A trip to Paris, especially a first trip, you must ask yourself, to Louvre or not to Louvre? Paris, with its numerous attractions, can be daunting. One of the most daunting destinations is the Louvre.
Don’t get me wrong, it is a wonderful museum, even for someone like myself who is not a real museum buff. With the number of world class museums in Paris, however, even non-museum people will be drawn to at least a few and will enjoy them. Really, you will as long as they don’t become time hogs. That is one of the benefits of a Paris trip; it does broaden ones horizons.
… And the Louvre does give one the opportunity to broaden ones horizons for sure, all 600,000 plus square feet of it. Depending on the length of your stay in Paris, it could broaden your horizons – for your whole vacation. That is the dilemma. How much time should or can one devote to it? Do you try to really experience it on the high time end or do you just do the big three on the low time end? It has been said there is a 3 point trail etched between those big three, the Mona Lisa, the Venus de Milo, and Winged Victory.
For my first visit to Paris, the Louvre visit was really on the low time end. Didn’t go in. Certainly while walking around the Jardin des Tuileries, which run in front of it, I did get to experience the grandeur of the building itself. I also got to experience, visually, the lineup of people going in. The lineup was expected and the not going in was kind of pre-planned. My wife had been there a number of times before as she had worked in northern France before we met. Because she had this tie to France already, it was a pretty sure thing this would not be our only trip to Paris. Not navigating the vastness of the this museum was a better option for us; to break me in to Paris in a more relaxing manner.
Or not to Louvre
For many people, this is not an option. If, however, this is a first trip to Paris but there are very good possibilities for future trips and if you are not too much of a museum person, then our plan may be the one for you. Still one should experience some museum life but in a more manageable dosage. I would recommend the Musée d’Orsay. It is right across the Seine from the Tuileries and the Louvre. You can take the pedestrian bridge where you might want to add to the padlock collection and throw away the key (if you are with someone dear to you). (Update: not anymore)
The Musée d’Orsay is, however, not a small museum. It does require some time as well, but it is much more manageable. This transformed former railway station (and looks the part) is my favourite museum. In my ‘not a real museum buff’ role, I have taken a liking to Van Gogh and some impressionists like Monet and Sisley. This is a prime spot for those.
To cut the museum time load down a bit more, there are many smaller options with the time commitment to match. A couple I like are the Musée Rodin, possibly because I like to think of myself as a ‘Thinker’ and the Musée Picasso. For art lovers and probably most others, the names of these museums may be self-explanatory.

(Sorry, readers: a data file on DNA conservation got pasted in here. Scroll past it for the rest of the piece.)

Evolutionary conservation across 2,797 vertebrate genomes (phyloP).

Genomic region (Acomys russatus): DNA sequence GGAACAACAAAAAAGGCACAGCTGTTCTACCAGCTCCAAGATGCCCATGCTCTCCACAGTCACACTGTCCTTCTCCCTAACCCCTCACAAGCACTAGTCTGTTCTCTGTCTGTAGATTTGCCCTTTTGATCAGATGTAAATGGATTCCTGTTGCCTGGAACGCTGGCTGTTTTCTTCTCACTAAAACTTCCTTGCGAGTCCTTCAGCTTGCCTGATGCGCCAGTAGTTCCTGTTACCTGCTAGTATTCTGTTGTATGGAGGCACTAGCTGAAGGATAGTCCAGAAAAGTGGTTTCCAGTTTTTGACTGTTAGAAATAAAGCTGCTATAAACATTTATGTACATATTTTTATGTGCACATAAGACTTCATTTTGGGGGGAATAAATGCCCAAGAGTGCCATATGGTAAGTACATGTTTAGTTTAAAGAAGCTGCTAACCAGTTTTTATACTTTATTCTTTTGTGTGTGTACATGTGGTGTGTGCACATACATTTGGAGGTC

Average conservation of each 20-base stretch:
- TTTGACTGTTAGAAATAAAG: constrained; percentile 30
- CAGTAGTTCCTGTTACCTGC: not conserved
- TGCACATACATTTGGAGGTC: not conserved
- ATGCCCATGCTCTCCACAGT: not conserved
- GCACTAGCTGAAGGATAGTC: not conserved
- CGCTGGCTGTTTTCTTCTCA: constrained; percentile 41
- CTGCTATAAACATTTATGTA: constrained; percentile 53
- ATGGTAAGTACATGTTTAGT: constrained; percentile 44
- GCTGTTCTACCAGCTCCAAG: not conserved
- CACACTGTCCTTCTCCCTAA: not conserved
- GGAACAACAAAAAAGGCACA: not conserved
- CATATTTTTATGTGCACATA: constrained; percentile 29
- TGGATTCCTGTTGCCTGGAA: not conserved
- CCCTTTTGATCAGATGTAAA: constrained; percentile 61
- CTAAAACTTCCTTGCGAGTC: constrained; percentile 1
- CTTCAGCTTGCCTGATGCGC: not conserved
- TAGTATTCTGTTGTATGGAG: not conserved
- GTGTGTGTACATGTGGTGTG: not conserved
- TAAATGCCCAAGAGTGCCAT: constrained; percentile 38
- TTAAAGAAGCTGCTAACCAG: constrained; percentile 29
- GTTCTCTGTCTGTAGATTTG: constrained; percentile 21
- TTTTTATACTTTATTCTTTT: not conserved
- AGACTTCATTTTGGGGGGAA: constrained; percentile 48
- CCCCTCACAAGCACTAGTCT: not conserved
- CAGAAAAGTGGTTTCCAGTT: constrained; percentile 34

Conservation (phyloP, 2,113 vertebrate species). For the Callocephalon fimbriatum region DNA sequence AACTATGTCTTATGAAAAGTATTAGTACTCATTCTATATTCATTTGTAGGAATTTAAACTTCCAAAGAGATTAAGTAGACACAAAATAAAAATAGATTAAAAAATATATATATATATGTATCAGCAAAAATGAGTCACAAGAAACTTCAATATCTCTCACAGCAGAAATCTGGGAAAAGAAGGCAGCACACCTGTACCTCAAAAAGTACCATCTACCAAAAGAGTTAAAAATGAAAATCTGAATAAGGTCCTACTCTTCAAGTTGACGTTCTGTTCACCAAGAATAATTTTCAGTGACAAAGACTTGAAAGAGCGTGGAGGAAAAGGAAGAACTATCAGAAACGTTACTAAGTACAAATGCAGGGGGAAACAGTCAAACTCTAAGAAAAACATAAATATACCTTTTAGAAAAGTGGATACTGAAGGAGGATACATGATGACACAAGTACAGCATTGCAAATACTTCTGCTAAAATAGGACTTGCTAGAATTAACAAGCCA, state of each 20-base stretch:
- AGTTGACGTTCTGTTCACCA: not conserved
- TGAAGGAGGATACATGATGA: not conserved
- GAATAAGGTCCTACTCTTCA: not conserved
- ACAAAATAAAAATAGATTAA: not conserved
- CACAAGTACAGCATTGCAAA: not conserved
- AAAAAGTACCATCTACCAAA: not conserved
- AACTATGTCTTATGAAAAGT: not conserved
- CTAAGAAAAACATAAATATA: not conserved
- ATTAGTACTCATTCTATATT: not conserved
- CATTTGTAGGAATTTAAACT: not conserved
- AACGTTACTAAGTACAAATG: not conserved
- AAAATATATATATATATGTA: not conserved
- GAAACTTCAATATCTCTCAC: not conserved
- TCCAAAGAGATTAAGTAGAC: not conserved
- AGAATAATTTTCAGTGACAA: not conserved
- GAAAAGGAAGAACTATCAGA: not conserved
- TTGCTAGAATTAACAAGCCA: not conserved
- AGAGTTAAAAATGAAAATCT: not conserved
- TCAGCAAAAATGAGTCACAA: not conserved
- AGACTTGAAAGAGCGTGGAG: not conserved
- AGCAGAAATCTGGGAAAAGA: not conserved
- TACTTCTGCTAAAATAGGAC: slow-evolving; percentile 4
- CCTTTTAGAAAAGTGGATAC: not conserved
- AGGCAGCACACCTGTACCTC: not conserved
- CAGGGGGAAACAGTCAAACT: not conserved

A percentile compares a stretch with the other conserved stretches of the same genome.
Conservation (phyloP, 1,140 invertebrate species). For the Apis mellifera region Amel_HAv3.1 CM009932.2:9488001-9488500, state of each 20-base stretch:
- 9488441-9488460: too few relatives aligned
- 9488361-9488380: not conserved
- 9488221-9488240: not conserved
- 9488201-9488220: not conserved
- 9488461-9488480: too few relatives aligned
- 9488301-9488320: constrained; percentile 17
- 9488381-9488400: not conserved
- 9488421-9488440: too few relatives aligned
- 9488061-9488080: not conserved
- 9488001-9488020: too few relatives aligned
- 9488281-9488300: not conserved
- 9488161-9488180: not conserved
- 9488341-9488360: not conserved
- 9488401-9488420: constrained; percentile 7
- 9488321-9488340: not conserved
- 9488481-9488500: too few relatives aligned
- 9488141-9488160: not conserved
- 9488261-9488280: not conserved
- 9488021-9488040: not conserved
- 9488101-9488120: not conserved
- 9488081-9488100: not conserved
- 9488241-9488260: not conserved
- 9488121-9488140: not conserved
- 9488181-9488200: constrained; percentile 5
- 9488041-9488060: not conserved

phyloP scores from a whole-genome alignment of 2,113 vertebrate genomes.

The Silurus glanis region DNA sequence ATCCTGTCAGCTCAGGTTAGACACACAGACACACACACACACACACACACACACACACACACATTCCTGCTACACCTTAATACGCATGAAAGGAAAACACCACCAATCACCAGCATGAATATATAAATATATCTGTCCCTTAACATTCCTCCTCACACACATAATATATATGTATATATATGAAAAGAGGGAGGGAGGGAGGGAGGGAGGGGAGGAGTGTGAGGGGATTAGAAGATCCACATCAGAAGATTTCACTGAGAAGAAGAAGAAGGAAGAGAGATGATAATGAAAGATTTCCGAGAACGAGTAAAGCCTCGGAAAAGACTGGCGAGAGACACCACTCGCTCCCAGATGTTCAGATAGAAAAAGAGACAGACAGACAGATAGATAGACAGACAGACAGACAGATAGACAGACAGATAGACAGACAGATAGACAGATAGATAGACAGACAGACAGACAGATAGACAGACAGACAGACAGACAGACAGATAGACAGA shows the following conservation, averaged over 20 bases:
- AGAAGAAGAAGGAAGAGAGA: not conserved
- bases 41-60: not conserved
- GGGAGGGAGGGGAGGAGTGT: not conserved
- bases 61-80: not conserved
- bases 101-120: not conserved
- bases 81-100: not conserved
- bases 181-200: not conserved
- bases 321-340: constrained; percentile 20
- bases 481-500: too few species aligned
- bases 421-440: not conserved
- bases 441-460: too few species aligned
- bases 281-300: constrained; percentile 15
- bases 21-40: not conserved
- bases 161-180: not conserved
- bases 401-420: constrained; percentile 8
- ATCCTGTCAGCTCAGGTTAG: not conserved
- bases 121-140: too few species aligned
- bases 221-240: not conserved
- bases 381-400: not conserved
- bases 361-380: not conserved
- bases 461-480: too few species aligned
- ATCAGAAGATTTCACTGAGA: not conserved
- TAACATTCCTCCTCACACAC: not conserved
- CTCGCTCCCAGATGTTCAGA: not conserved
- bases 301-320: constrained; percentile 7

Back to the Louvre though. For most, you will want to have some type of Louvre experience, first trip or not. After my first Paris visit, the next time we did devote a day to the Louvre. Sometime later, my wife and I had the good fortune to live outside Paris and became Amis du Louvre, meaning we had Friends of the Louvre memberships. Now that is the way to experience the Louvre but to keep in the perspective of how vast the Louvre is, we certainly are no experts on it even with the benefits of visiting through the card while living there.
The best bet for success in visiting the Louvre is pre-planning. For travel and definitely for Paris, I normally am not a fan of too much pre-planning. Paris is a wonderful city to get lost in. I would say this figuratively. The reality is usually not fun but if not under time constraints and depending on the area you get lost in, getting lost can add to a visit as well. But for the Louvre, check it out (web or whatever sources you can find) and isolate what you think may be of interest to you. Many people can recommend what they like but the diversity of the Louvre lends itself to trying to narrow down alternatives to fit you. As Amis du Louvre, when we visited we ensured we only ventured into a specific area or else we would be running the maze. While you may want to do more than one area, web resources, interactive maps, apps and pre-planned visitor trails offered by the museum can help you move to the next thing you want to see if you want to move around independently. Guided tours are also available but I’m a do it yourself kind of guy so I haven’t done any of those to comment on how good they may be.
For me the bottom line is, let Paris move you but plan your moves for the Louvre. Remember, ask yourself, to Louvre or not to Louvre?
- Scot Fin, author of Ralph and the Girl From Mayfair Towers